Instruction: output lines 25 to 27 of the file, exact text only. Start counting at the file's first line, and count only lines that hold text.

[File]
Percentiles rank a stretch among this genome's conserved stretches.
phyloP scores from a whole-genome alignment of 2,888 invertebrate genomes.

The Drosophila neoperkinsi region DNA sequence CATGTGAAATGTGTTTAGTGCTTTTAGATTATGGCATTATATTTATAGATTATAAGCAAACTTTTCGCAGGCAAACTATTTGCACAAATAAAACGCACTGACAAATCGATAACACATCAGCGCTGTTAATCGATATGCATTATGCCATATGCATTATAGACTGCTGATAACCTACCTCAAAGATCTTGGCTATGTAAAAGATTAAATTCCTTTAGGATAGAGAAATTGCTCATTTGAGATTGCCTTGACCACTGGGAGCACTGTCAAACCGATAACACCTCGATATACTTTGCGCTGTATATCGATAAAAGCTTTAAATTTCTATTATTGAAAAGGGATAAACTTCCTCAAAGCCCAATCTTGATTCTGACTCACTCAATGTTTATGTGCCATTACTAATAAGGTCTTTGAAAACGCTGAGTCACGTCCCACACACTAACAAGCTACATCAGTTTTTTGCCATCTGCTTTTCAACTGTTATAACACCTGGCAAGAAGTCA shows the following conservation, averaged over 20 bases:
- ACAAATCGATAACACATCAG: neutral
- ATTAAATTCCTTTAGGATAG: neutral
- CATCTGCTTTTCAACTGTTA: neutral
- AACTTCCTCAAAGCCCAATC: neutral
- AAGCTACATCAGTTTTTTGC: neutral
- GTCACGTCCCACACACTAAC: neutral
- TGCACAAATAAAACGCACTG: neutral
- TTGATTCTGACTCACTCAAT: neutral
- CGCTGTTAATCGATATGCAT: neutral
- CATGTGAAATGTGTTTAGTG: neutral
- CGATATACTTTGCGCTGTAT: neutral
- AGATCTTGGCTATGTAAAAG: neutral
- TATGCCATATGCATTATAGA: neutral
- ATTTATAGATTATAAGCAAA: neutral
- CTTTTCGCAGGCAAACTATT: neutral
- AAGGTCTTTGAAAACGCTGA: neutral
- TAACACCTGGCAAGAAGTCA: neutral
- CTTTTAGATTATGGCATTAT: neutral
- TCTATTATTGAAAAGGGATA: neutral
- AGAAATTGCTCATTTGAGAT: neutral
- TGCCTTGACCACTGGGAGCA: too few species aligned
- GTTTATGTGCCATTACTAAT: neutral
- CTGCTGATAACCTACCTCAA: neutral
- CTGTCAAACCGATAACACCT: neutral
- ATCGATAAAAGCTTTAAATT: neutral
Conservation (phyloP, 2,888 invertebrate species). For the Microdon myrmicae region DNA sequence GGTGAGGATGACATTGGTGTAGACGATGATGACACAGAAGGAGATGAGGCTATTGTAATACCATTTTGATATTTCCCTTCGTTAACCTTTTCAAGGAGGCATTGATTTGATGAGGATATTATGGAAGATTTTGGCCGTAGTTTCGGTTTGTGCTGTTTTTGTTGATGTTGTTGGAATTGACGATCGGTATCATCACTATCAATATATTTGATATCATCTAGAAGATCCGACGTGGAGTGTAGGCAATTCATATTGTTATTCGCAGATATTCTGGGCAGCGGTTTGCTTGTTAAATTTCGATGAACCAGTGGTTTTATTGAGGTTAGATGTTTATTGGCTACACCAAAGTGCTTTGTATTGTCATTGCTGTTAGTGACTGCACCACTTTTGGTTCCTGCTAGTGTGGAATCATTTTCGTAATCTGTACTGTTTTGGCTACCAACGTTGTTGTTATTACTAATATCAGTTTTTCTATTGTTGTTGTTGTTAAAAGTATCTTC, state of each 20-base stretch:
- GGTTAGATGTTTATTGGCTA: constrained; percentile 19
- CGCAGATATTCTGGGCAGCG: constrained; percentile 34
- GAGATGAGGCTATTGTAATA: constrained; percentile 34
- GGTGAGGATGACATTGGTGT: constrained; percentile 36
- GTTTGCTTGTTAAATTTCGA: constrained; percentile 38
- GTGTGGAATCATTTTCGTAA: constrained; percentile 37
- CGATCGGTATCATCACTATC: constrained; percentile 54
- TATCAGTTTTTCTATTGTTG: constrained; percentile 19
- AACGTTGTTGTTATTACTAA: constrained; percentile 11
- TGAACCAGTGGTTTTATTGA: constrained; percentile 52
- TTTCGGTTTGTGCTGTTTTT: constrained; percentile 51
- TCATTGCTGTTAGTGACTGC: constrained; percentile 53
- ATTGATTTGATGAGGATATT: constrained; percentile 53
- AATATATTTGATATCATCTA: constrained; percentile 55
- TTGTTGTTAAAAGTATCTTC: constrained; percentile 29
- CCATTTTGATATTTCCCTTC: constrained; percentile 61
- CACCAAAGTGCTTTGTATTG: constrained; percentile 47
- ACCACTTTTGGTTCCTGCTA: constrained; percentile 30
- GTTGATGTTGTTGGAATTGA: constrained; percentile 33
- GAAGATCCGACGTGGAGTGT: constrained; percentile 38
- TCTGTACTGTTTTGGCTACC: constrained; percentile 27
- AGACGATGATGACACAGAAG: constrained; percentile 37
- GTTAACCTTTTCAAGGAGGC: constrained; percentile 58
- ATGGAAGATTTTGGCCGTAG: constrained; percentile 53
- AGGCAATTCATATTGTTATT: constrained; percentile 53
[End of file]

- GTTTATGTGCCATTACTAAT: neutral
- CTGCTGATAACCTACCTCAA: neutral
- CTGTCAAACCGATAACACCT: neutral